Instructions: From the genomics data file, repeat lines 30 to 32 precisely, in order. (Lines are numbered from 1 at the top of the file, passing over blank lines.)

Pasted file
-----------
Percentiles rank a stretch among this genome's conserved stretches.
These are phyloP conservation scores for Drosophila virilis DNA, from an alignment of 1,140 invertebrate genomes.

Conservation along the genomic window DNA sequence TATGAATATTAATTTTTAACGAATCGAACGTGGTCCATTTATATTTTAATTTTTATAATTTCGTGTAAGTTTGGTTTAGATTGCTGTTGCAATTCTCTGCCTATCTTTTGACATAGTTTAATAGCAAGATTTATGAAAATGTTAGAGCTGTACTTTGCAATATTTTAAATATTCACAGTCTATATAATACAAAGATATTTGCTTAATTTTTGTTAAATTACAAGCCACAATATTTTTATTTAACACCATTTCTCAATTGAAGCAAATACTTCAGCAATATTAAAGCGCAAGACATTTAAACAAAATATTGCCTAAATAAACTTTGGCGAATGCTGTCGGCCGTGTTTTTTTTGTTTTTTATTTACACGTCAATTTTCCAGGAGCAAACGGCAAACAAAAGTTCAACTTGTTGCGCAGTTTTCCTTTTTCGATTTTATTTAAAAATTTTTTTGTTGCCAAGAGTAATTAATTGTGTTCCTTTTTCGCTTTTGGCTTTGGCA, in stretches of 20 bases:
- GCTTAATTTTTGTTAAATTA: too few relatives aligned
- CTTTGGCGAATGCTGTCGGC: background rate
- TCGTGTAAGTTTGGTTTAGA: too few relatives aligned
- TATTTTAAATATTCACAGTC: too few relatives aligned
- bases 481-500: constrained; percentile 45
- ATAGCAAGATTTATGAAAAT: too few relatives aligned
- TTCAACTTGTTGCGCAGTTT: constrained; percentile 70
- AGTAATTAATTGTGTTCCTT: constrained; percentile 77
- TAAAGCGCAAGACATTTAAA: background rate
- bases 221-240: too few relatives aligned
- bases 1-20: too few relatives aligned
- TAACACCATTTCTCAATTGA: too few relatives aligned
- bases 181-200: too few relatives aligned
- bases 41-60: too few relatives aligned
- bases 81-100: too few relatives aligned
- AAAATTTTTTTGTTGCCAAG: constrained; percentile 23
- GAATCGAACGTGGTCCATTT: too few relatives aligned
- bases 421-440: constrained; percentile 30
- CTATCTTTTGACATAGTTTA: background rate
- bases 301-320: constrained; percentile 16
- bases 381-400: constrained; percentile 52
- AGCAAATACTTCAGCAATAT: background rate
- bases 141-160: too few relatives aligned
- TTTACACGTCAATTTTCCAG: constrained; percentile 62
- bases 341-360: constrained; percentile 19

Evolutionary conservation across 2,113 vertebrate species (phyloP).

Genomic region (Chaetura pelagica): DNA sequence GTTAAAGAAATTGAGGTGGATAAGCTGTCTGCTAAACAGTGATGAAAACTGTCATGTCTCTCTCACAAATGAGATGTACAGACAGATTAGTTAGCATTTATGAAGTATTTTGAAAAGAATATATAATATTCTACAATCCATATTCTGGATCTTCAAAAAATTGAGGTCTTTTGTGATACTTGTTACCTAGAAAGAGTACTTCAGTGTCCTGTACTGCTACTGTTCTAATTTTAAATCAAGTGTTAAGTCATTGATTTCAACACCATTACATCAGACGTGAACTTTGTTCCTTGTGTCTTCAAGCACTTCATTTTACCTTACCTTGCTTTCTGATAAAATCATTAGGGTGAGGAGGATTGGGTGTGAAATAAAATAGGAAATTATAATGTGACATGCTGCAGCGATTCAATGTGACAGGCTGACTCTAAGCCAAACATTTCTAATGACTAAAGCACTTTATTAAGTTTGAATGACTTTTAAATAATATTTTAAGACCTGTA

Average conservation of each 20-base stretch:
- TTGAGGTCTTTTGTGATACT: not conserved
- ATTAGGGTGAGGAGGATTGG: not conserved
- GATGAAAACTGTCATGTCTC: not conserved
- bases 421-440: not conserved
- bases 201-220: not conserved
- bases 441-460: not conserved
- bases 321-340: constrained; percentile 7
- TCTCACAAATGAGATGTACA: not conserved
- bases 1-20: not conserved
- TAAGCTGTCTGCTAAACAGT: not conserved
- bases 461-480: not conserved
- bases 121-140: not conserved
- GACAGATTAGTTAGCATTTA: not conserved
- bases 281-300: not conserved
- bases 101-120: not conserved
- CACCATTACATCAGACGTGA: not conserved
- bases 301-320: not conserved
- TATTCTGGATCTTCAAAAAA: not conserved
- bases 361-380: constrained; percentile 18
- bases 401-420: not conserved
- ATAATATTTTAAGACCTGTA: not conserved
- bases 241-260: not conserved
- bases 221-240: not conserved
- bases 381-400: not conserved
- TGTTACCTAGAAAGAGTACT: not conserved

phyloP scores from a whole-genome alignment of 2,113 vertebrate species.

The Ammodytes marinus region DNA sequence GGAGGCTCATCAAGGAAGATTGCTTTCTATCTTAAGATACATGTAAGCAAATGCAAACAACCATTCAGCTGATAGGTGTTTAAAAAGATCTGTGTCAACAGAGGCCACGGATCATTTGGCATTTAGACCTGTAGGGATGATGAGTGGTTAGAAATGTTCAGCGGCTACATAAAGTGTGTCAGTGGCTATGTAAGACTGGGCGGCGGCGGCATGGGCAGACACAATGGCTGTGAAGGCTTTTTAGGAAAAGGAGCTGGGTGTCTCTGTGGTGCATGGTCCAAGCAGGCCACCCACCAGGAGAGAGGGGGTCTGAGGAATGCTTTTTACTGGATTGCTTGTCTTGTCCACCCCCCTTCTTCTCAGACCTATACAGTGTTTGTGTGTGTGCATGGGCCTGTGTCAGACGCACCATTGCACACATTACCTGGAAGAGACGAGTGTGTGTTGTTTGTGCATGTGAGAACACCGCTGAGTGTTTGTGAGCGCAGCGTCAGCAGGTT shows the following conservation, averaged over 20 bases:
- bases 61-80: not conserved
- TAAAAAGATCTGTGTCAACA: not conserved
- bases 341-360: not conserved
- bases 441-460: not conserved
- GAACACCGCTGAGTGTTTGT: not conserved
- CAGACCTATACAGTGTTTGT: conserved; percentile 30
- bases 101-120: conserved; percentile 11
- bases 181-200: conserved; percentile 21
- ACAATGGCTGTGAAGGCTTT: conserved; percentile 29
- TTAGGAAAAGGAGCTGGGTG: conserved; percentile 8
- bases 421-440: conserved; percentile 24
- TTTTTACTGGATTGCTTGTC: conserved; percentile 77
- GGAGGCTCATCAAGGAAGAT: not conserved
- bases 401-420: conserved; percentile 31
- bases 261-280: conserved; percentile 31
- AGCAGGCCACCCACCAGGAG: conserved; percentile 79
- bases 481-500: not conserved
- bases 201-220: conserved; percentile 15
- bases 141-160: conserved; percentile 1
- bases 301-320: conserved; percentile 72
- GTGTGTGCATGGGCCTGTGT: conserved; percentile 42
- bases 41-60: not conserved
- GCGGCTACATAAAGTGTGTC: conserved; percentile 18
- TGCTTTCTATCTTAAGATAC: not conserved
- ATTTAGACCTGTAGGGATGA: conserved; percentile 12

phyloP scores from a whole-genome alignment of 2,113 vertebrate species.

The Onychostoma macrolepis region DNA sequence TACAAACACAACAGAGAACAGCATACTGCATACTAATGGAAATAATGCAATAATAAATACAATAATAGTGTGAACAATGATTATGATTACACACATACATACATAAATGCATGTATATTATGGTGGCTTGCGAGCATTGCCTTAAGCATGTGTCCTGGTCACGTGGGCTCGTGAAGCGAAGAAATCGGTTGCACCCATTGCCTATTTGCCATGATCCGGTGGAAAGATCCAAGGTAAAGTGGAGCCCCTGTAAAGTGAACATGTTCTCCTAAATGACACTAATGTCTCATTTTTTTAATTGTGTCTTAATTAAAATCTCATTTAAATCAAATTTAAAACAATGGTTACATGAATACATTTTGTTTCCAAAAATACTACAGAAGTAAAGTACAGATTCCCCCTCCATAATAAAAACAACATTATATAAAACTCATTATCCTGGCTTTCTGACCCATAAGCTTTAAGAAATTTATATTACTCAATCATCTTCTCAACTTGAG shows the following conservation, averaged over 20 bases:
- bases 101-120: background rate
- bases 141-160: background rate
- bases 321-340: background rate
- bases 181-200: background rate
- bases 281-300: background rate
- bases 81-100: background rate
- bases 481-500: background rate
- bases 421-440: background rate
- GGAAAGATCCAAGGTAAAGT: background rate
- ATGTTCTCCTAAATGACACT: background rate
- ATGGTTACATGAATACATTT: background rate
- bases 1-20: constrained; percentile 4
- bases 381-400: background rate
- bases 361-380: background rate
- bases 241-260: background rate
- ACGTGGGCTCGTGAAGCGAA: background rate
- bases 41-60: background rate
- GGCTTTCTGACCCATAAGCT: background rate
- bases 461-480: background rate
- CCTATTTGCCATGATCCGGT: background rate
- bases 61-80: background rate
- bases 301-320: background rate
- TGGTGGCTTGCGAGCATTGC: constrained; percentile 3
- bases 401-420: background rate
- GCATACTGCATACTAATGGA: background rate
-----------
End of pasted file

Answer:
Genomic region (Chaetura pelagica): DNA sequence GTTAAAGAAATTGAGGTGGATAAGCTGTCTGCTAAACAGTGATGAAAACTGTCATGTCTCTCTCACAAATGAGATGTACAGACAGATTAGTTAGCATTTATGAAGTATTTTGAAAAGAATATATAATATTCTACAATCCATATTCTGGATCTTCAAAAAATTGAGGTCTTTTGTGATACTTGTTACCTAGAAAGAGTACTTCAGTGTCCTGTACTGCTACTGTTCTAATTTTAAATCAAGTGTTAAGTCATTGATTTCAACACCATTACATCAGACGTGAACTTTGTTCCTTGTGTCTTCAAGCACTTCATTTTACCTTACCTTGCTTTCTGATAAAATCATTAGGGTGAGGAGGATTGGGTGTGAAATAAAATAGGAAATTATAATGTGACATGCTGCAGCGATTCAATGTGACAGGCTGACTCTAAGCCAAACATTTCTAATGACTAAAGCACTTTATTAAGTTTGAATGACTTTTAAATAATATTTTAAGACCTGTA

Average conservation of each 20-base stretch:
- TTGAGGTCTTTTGTGATACT: not conserved